Check the UV Index to Stay Safe in the Sun: 106,000 New Skin Cancer Cases Estimated in the United States in 2021
WASHINGTON (May 28, 2021) — For the 13th year, the U.S. Environmental Protection Agency (EPA), joined by the National Council on Skin Cancer Prevention, is recognizing the Friday before Memorial Day as “Don’t Fry Day” to encourage Americans to protect their skin and eye health while enjoying the outdoors. One simple step is to download and use EPA’s free Ultraviolet (UV) Index app, which provides daily and hourly UV intensity forecasts by location and provides recommendations on how to be safe in the sun, in both English and Spanish.
The American Cancer Society estimates that more than 106,000 new cases of melanoma, the most dangerous form of skin cancer, will occur in 2021 as a result of overexposure to UV radiation from the sun. This is roughly 6,000 more estimated cases than in 2020.
“Before heading out into the sun, apply sunscreen and check the free UV Index app on your smartphone,” said EPA Administrator Michael S. Regan. “On Don’t Fry Day and every day, the UV Index helps Americans prevent overexposure to UV radiation by providing simple tips to stay safe while enjoying time outdoors.”
EPA, the National Weather Service, and the Centers for Disease Control and Prevention work together to make the UV Index forecast available in the United States. EPA’s UV index app (search for EPA’s UV Index in the iPhone App Store and on Google Play) lets you know the strength of the sun’s skin cancer-causing UV rays. The convenient app gives daily and hourly UV intensity forecasts for your location, provides recommendations on sun safety, and is also available in Spanish.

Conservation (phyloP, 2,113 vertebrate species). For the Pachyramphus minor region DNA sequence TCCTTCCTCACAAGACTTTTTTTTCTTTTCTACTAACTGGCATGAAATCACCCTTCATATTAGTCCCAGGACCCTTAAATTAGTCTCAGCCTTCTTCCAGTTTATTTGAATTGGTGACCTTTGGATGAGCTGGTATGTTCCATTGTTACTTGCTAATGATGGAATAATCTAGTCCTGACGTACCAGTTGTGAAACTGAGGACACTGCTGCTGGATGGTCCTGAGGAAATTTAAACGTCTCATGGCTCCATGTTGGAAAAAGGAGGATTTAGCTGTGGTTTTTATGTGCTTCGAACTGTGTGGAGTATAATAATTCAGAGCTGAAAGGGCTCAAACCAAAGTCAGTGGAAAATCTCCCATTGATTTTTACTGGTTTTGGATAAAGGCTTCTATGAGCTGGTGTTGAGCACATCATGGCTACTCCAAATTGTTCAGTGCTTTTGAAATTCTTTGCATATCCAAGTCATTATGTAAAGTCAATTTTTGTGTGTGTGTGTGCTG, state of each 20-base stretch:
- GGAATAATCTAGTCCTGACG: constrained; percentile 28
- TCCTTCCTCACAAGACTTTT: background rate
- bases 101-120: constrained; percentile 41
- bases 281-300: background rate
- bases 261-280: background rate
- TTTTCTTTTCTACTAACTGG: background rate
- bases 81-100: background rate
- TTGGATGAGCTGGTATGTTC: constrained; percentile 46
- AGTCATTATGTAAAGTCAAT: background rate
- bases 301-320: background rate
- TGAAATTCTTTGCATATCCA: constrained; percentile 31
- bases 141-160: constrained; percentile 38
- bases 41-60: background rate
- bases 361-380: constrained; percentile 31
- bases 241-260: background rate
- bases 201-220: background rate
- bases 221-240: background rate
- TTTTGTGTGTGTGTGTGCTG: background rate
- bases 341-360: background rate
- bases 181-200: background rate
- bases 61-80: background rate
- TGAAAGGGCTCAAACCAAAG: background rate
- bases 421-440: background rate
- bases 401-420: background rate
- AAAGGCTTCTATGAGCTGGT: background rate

Though all people are equally at risk of eye damage and developing cataracts, some may be at greater risk of contracting skin cancer depending on the color of their skin, a history of blistering sunburns in early childhood, the presence of many moles, or a family history of skin cancer. Also, be aware that UV may be high throughout the year depending on factors such as location, elevation, and reflective surfaces. Reduce risk of skin cancer and eye damage by:
- Seeking shade when outside during mid-day hours when UV exposure is highest;
- Wearing clothing such as wide-brimmed hats, long-sleeved shirts, long pants, and sunglasses that protects our skin and eyes from UV rays;
- Generously applying SPF 15+ sunscreen, and reapplying often;
- Being aware that reflective water, snow, and sand intensify UV exposure;
- Avoiding tanning beds and minimizing sunbathing, and;
- Checking the UV Index.
Be sure to get the UV Index app on your smartphone , sign up for a daily UV Index forecast via email, or check the UV Index online at https://www.epa.gov/sunsafety